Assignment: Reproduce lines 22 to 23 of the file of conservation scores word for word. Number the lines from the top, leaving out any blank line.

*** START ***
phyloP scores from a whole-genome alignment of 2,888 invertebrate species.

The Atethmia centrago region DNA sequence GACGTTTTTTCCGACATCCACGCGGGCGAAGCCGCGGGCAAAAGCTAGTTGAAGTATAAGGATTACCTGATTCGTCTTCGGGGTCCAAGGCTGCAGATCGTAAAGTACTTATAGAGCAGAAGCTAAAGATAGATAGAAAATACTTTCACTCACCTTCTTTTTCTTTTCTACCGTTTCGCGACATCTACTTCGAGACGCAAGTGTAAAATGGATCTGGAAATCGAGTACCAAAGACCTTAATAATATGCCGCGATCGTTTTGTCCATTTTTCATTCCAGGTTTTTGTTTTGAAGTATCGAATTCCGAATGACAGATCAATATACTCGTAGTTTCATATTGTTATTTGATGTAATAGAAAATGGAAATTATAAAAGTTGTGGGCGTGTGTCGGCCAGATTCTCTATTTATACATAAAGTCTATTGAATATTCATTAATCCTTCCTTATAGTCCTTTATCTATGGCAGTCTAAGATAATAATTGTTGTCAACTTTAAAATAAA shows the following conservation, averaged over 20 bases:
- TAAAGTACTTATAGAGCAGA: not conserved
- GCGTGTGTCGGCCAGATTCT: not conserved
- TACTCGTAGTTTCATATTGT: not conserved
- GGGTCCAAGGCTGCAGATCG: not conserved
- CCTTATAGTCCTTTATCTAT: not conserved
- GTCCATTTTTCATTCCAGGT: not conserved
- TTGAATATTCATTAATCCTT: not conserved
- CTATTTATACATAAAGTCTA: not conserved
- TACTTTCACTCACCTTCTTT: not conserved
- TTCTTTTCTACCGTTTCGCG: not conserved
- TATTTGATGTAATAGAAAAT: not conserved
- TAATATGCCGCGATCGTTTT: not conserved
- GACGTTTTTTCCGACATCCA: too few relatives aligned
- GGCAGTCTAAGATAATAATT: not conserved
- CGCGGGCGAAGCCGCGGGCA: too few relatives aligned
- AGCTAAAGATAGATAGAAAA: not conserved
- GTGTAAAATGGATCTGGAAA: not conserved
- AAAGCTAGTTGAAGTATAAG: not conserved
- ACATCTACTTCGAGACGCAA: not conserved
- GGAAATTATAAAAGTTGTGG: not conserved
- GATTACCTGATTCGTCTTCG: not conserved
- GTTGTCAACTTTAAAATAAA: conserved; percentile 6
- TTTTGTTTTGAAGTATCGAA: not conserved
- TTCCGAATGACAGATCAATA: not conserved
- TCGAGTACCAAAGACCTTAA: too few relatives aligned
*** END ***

- GGAAATTATAAAAGTTGTGG: not conserved
- GATTACCTGATTCGTCTTCG: not conserved